Backup QB a piece often overlooked

As Seahawks fans scrambled to take sides during that too-little, too-late Monday morning quarterback debate squashed by coach Pete Carroll – the “controversy” between starter Matt Hasselbeck and backup Charlie Whitehurst turned out to have the shelf life of a pot of coffee – a factor widely cited in the case against Whitehurst is inexperience.

Whitehurst, who stepped in for Hasselbeck on Sunday in the final minute of the third quarter, had never thrown an official NFL pass until a Nov. 7 game against the New York Giants. You might recall that as the day Charlie played the role of deer against the Giants’ headlights.

Although Whitehurst was more effective against Atlanta than Hasselbeck – it is difficult to identify a pro quarterback who would’ve been less effective – Carroll had legitimate misgivings about turning a stumbling offense over to somebody who’s attempted only 45 passes in real games.

And yet, that’s 45 more passes than the backup quarterbacks for five playoff contenders have thrown in 2010. Matt Ryan has thrown every pass this season for the Falcons. Drew Brees has thrown every pass for the Saints. Same with the Colts’ Peyton Manning and his brother Eli, who starts for the Giants.

Joe Flacco hasn’t thrown every pass for the Ravens, merely 451 of 453. The other two attempts were divided between wide receiver Anquan Boldin and punter Sam Koch.

The Patriots’ Tom Brady, the odds-on favorite to win league MVP honors, has completed 299 passes in 449 attempts. His backup, a latter-day Maytag Man named Brian Hoyer, is 0-for-2.

It’s a good thing for the Jets that their emergency quarterback, Mark Brunell, is closing in on his second full decade in the NFL, and, thus, is impervious to sustained stretches of inactivity. The former Washington Huskies star, backing up Mark Sanchez, has thrown one pass this season. Ditto Billy Volek, the Chargers’ replacement for Philip Rivers.

Among the teams I’ve just mentioned, one of them probably is going to celebrate a Super Bowl championship, so it’s not as though their coaches are doing something wrong. But by disregarding the notion that a reasonably prepared backup is essential for a playoff run, each coach is taking a gamble.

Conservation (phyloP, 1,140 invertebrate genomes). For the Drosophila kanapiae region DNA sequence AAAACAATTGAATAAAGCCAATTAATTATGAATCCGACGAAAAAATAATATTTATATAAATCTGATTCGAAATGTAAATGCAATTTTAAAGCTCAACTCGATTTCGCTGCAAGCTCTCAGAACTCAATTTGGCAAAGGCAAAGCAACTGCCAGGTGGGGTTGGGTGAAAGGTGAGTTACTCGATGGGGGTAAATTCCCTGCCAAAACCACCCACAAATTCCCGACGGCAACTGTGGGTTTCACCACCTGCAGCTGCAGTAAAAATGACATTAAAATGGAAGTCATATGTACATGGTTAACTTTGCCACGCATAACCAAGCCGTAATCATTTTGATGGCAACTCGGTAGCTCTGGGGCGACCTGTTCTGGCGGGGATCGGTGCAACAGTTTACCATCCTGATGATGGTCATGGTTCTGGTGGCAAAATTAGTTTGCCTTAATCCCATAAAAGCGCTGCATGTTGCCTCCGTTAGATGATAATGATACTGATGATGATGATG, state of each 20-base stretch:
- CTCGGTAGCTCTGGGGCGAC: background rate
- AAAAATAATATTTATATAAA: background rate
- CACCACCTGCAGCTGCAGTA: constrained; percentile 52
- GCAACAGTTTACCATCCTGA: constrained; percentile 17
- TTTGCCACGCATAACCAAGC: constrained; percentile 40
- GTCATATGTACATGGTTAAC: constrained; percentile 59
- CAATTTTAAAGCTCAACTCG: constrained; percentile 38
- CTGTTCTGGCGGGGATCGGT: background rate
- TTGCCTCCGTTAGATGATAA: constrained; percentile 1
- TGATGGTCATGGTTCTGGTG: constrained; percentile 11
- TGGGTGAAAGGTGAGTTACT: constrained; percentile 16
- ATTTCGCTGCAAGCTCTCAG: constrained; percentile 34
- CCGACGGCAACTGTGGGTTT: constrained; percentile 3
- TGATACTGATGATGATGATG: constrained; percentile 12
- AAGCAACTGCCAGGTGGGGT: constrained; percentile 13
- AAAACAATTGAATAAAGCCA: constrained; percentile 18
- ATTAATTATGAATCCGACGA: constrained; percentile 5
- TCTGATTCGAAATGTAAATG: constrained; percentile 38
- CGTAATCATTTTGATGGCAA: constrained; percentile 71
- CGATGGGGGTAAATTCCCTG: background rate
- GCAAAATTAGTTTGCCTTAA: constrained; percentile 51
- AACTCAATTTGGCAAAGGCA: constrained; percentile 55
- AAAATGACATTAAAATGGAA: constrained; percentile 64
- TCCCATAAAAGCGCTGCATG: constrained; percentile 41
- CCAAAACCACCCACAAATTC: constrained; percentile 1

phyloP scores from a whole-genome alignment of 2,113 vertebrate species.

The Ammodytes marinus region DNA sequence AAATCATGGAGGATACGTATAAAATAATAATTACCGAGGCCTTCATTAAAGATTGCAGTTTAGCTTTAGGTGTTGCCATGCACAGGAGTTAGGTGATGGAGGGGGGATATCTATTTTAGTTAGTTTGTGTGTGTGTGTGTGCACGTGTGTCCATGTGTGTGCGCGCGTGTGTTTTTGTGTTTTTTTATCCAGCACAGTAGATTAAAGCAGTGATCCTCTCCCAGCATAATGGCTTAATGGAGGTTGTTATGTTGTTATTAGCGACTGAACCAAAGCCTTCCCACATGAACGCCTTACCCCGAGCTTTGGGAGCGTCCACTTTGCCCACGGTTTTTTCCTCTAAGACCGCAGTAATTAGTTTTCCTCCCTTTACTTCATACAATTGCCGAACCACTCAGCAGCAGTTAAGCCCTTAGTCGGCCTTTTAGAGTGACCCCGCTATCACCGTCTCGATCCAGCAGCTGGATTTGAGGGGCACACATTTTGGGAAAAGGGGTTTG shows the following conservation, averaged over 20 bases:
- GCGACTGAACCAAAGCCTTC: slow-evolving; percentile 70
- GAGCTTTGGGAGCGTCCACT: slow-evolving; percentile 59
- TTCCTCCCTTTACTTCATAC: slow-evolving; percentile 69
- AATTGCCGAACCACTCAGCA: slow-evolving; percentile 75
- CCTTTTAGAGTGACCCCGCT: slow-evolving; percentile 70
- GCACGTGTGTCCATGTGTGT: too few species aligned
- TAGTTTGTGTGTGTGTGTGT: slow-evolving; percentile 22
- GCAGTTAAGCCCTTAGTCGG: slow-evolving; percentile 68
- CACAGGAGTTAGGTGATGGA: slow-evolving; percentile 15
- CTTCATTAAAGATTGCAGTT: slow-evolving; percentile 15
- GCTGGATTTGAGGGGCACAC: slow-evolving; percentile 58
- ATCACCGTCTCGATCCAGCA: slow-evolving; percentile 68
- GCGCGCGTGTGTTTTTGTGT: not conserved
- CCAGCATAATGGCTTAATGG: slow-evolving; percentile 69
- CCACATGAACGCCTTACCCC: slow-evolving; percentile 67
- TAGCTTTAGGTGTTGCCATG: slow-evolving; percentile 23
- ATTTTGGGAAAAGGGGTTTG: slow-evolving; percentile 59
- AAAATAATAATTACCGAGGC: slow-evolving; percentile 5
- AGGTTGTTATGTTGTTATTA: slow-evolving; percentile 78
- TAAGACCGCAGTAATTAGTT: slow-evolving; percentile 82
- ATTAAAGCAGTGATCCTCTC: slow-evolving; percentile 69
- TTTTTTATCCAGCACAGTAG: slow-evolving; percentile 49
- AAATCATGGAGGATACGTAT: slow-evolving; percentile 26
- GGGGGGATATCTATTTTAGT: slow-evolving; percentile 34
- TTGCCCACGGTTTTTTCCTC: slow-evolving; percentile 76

I’m showing my age here, but I recall a 1965 Colts-Packers playoff game, won by the Packers on a disputed overtime field goal. (No replay review on that one. This was when the technological breakthrough of “instant replay” was regarded as the eighth wonder of the world.)

Anyway, the prevailing memory of that game is how both Johnny Unitas and Bart Starr were on the sidelines, nursing injuries. In the case of the Colts, their backup quarterback, Gary Cuozzo, also was hurt, forcing Baltimore to turn to the job over to halfback Tom Matte.

As for Green Bay, its offense was in the capable hands of Zeke Bratkowski, who enjoyed a long, productive career as a backup.

Throughout the 1970s, the No. 2 quarterback – usually a veteran who was a few years older than the starter – was seen as an indispensable commodity. Earl Morrall, who backed up Unitas in Baltimore, started Super Bowl III and came on in relief in Super Bowl V.

Then he was acquired by Miami as an insurance policy in the event of an injury to starter Bob Griese. In 1972, the year the Dolphins became the only Super Bowl champions to finish with a perfect record, Morrall started 12 times – but not the Super Bowl. Coach Don Shula’s reasoning was not that Griese was the better quarterback, but that Morrall was the better backup.

By the way, the Dolphins achieved perfection by beating the Redskins, whose own quarterback, Billy Kilmer, spent much of the ’72 season as a backup to Sonny Jurgensen.

A short list of reserve quarterbacks who came to define the football equivalent of a bullpen ace: George Blanda, Don Strock, Steve DeBerg, Steve Bono, Matt Cavanaugh, Frank Reich, Cliff Stoudt, Steve Fuller, Gary Kubiak.

These guys were content to sit on the bench – not thrilled, but content – and at a moment’s notice, they brought both attitude and aptitude to the most complex job in team sports.

Glancing at the rosters of the 2010 playoff contenders, a question arises: Where have all the reliable backups gone? Maybe it’s the economics of the salary cap. (Serviceable quarterbacks capable of reading defenses aren’t cheap.)

Along those lines, maybe it’s the culture of free-agency. (Morrall was named 1968 MVP as a Baltimore backup. How much is a free-agent, former MVP worth nowadays? Tens of millions of dollars? In 1972, he was worth a waiver-wire claim of $100 by the Dolphins.)

Here’s what I don’t understand: The NFL coach who doesn’t devote at least 15 hours a day to micro-managing every detail of his team’s game plan is thought to be shirking his duties. Schemes are drawn up that require four or five substitutions between second down and third down.

Summer training camp is preceded by a series of minicamps. Playbooks are as guarded as nuclear codes. A familiarity with the simple points of walk-through practices is so precious to the opposition that spies are hired to tape them.

But the hands-on coaches involved in every last detail of their team – the Patriots’ Bill Belichick, for example – don’t seem concerned about an injury removing a starting quarterback from the playoff chase.

This just in: It’s late December in New England. The weather outside is frightful, the ground is an ice-cold slab of green concrete. What happens if Tom Brady takes a sack that leaves him wobbly?

What happens is Brian Hoyer, and Bill Belichick’s conviction in the power of prayers.